Very often, we run an application and we come across a line saying, Thread n: Program received signal: “EXC_BAD_ACCESS”. And when we try to find out the line of code, the problem occurred, we aren’t able to find out.
In this tutorial, we will learn how to track the EXC_BAD_ACCESS instruction, and map it to the exact line where the error occurred.
First let’s discuss why this error occurs. We know that calling release on an object decreases its retain count by 1. And when the retain count reaches 0, dealloc is called on the object, and it is flushed from memory, leaving no traces of that object.
EXC_BAD_ACCESS occurs when we try to send a message to an object that has already been freed. In other words, if we access an object that has already been removed from the memory. And that is the reason we can’t track the exact place where the error occurred, because the object itself is not there in memory.
But there is a way to track the exact line of code where the error occurred – by using the NSZombieEnabled environment variable. So what is this NSZombieEnabled right? I have taken this excerpt from http://www.cocoadev.com/ that very succinctly defines NSZombieEnabled:
“NSZombieEnabled is an environment variable which controls whether the Foundation runtime will use zombies. When zombies are enabled, a deallocated object’s class is dynamically changed to be
_NSZombie, and by default, the memory region is never marked as free, although this can be controlled separately. With NSZombieEnabled, Cocoa sets an object’s isa pointer to the NSZombie class when its retain count drops to zero instead of deallocating it. Then when you send a message to an NSZombie object (i.e., you’re accessing freed data), it raises an exception and tells you where the object lives.”
One very common way is to manually enable NSZombieEnabled and find where the crash occurred. But, this approach is a bit cumbersome, and moreover, we need to disable it after we detect the crash, because, if by any chance we forget to, it will show a leak for every object in instruments.
The good news is, that Instruments provides a very easy way to detect this without the hassle of enabling and disabling the NSZombieEnabled. This is available in Instruments that comes bundled with Xcode 4.0, Xcode 4.1, as well as Xcode 4.3.
For demonstrating, we will use sample code from our previous tutorial that dealt with converting an HTML file to pdf using the iPhone SDK. We just open the drawPdf method in HtmlToPdfDemoViewController.m and add this release statement in the drawPdf method:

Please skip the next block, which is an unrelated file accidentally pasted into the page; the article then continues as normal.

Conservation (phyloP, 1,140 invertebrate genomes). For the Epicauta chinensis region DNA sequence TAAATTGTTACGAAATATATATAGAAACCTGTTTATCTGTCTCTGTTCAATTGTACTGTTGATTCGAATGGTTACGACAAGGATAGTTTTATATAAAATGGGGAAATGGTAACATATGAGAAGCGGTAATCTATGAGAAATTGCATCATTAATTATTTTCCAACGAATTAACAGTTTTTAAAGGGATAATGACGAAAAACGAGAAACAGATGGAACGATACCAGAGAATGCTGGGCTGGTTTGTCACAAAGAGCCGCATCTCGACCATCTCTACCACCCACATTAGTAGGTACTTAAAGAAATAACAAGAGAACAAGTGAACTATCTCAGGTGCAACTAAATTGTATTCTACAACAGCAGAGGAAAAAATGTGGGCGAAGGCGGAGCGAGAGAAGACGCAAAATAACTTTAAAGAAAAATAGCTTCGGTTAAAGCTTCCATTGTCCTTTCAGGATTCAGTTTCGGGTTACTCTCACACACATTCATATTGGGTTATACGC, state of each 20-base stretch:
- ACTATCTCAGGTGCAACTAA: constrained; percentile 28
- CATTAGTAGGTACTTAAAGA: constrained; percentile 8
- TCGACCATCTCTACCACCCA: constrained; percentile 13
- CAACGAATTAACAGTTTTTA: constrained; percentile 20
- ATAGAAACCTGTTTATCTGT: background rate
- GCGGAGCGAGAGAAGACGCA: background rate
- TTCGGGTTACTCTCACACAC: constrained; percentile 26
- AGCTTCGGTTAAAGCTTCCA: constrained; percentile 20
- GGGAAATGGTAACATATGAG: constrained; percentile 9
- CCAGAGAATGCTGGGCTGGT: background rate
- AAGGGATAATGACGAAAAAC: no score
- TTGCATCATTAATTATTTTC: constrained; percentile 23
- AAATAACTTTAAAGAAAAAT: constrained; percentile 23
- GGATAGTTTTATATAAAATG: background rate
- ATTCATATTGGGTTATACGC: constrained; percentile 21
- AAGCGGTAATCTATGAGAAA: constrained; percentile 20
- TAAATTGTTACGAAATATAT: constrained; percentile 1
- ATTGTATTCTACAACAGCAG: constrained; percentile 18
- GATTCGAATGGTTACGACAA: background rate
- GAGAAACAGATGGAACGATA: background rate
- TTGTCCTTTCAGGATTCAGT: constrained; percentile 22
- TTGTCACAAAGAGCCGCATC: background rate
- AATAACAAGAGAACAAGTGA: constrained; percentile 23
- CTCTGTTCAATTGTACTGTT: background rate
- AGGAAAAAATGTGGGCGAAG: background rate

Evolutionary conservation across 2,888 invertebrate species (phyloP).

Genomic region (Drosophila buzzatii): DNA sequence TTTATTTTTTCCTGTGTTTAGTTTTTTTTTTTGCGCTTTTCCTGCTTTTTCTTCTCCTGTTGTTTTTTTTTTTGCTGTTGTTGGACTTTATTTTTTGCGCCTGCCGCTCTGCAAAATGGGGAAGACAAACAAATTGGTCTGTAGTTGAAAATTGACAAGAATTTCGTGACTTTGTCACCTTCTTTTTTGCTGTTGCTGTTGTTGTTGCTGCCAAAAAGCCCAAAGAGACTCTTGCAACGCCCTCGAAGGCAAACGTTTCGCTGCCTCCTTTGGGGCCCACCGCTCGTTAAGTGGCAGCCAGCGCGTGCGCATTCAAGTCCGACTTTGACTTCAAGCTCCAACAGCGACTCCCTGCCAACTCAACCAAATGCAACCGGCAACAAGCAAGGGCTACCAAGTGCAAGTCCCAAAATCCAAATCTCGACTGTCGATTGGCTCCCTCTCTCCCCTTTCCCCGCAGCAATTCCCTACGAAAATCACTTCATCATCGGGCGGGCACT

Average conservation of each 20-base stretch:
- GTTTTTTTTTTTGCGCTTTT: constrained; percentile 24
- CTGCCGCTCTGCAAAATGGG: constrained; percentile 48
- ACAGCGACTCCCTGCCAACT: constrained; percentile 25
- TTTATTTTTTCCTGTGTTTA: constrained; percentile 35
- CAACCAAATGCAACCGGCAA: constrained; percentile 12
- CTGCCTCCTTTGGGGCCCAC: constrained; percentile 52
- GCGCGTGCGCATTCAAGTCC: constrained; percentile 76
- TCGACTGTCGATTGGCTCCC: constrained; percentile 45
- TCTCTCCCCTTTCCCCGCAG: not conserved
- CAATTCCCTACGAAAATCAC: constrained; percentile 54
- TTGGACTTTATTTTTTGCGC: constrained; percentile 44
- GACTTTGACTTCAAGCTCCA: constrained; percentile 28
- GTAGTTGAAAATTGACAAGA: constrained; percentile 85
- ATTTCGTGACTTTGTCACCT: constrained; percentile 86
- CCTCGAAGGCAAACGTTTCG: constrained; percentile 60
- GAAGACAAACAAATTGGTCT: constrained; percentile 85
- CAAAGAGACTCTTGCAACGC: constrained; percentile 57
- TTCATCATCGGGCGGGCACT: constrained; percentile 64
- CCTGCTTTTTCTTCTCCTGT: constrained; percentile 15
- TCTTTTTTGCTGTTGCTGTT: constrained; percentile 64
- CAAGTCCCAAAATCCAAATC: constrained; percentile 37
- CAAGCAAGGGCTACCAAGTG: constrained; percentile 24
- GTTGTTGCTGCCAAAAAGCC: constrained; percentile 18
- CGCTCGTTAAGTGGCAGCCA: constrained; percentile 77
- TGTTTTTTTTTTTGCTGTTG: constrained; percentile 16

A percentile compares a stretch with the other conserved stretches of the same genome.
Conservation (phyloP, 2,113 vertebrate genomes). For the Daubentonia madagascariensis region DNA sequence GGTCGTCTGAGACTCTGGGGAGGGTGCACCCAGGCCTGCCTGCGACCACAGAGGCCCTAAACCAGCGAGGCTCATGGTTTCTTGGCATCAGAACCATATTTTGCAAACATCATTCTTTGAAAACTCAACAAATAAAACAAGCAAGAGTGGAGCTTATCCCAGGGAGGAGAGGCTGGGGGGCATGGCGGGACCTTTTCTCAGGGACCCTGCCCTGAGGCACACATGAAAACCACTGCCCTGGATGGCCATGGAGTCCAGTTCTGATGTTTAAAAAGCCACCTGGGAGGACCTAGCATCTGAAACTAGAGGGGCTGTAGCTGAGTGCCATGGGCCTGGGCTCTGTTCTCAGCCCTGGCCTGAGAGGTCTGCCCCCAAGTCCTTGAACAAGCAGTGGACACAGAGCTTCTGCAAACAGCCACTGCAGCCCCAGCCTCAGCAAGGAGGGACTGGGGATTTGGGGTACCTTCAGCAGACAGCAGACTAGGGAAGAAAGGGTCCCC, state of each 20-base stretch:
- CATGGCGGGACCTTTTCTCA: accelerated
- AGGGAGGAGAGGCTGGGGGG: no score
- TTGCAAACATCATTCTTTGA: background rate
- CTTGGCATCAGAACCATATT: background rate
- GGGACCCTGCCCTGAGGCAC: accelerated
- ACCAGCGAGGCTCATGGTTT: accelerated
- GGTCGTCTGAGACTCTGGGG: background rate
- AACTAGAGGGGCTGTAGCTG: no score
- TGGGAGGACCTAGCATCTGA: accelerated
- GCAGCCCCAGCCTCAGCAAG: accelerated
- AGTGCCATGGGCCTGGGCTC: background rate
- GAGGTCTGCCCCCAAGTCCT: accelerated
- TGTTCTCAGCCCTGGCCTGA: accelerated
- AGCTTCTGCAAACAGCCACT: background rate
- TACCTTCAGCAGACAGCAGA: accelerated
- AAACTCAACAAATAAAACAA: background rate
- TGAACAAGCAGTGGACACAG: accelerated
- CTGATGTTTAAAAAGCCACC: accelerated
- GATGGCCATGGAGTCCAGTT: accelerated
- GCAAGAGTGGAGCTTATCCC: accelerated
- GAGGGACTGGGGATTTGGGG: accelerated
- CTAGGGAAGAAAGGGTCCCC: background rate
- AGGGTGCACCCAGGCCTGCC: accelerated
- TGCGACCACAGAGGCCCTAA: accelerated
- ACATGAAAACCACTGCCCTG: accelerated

NSString *pdfFileName = [documentsDirectory stringByAppendingPathComponent:fileName]; [pdfFileName release]; UIGraphicsBeginPDFContextToFile(pdfFileName, CGRectZero, nil);
Thus we are releasing the pdfFileName variable immediately after we create it, and then access it in the very next line. I have attached the source code in this tutorial too, with this release statement added. Just download the source code and run it. I am using Xcode 4.2 to demonstrate the process. We will click on the generate button once the web view loads.
We will see this:
Though, here it tells us the rough position of where the crash occurs, but usually, it will show a signal like this in our main.m, and we won’t even know what hit us (Spare me, I am a godfather fan).
We will go to the Run icon on top left corner of Xcode, and Press-hold it; a menu will come up as shown below.
From the options, we will select the Profile option, and we will see a screen like this:
From the options we will choose Zombies and click Profile. We will see that Instruments runs our application and launches a screen like this:
In the View option, we can click on the rightmost button to get the right bar display and we can see the extended detail column.
We will again click the generate button. We will see a screen like this:
We will press the arrow as shown in the screenshot, we will see the details of the object that caused the EXC_BAD_ACCESS error, along with the retain count and the event type, (Malloc, Autorelease etc) that caused a change in the retain count.
In the Extended Detail column on the right side, we can see a stack trace of the object that was the culprit. Here, we can see our class too, named HtmlToPdfDemoViewController.
We double click on our class, and we get the exact lines, where the crash happened:
Now that was it. Quite simple right
All the best for the next time you get crashes due to EXC_BAD_ACCESS!
Give me the Code
I am attaching the source code used i this example: Tracking EXC_BAD_ACCESS error.
And don’t panic if the app crashes Till then, Happy Coding